The designs are so effective due in large part to the appearance of the food in the images (which are also ingredients in the hummus) and how those ingredients visually contradict the statement in each design.
The branding on these ready-to-cook meal packages, designed byMartin Azambuja, features both photography (the finished result of what buyers will cook) as well as culinary-themed graphics.
The photography and illustrations work together to create a fun and fresh design. Each package also has its own color scheme that complements the meal.
As an example, Vikas’ design for a recipe app contrasts the round shapes of the dishes in the background with the square and linear forms created by the menu buttons.
Take a look at how Andrea Censi’s branding for an event called “Re-Invent Food: Shaping the Next Food System” visually reinforces the concepts presented in the event title.
Not only is a food item being “shaped” into another object, but that object (a light bulb) is one that’s associated with invention and new ideas. Both the text and the imagery give context to each other: a good sign of a thoughtful design.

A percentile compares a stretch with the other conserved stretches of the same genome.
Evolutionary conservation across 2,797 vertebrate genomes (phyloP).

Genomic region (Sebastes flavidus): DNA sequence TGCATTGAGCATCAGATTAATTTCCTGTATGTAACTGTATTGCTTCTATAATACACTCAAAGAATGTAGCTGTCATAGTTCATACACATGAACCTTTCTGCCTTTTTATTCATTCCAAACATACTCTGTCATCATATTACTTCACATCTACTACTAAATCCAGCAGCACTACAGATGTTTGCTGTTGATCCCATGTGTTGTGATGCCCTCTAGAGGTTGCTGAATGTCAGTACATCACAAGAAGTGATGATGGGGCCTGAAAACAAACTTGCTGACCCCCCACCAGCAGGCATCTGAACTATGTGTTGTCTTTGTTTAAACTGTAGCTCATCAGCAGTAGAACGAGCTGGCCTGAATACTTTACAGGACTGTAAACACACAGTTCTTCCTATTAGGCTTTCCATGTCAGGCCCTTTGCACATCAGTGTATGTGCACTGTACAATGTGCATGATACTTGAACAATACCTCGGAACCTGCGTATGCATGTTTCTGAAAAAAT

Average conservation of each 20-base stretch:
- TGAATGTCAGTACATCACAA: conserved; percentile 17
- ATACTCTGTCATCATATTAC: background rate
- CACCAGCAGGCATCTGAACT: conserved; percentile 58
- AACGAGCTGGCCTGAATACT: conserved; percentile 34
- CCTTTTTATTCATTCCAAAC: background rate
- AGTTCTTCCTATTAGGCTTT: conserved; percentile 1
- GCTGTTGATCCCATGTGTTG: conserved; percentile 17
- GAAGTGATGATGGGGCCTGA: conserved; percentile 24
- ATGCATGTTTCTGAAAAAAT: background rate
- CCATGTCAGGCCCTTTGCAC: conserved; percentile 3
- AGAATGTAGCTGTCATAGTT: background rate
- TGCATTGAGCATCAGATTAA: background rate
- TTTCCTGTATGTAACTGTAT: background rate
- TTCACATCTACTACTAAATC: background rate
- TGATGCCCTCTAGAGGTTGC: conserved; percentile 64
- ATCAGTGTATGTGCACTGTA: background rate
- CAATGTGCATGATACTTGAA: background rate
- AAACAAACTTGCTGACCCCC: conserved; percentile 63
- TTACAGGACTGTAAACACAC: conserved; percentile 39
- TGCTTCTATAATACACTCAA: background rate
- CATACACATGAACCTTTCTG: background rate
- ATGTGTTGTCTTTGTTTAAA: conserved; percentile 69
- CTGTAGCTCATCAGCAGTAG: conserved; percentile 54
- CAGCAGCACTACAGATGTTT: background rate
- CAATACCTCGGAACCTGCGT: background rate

Arranging your layout on a grid or with geometric modules can help organize and separate the various elements of your design. Here, Grant Burke pairs a grid layout with color-blocking for a lively packaging concept.
Detailed food imagery can sometimes make for an overly busy background where it’s hard to read any text. You can solve that problem, as Dual Pixel has done for their app design, by placing a semi-transparent colored screen over a photo to smooth over any distracting details.
Lauren Pagan’s landing page concept shows how black or white transparent overlays can do the job just as well as colored ones. In this case, the colors of the photo beneath still show through to lend a little pizzazz, but the darkening provides a solid-enough background that even thin, white text can show up.
Vanillashake Media’s packaging for freeze-dried fruits arranges pieces of fruit into shapes and patterns, making them into an eye-catching graphic element rather than just an ingredient photo or flavor indicator.
Google’s material design language emphasizes features like modular layouts and vivid color schemes. Jared Bell has applied a similar style to a restaurant website, incorporating food imagery into a brightly colored grid menu.
“Show, don’t tell”: it’s a tip that many authors and teachers have offered as a way to improve your writing. But it can also apply to design.
This online menu, part of a website designed by Anthony K., is all the more engaging because it shows a full image of each dish — much more appealing than just a written description, don’t you think?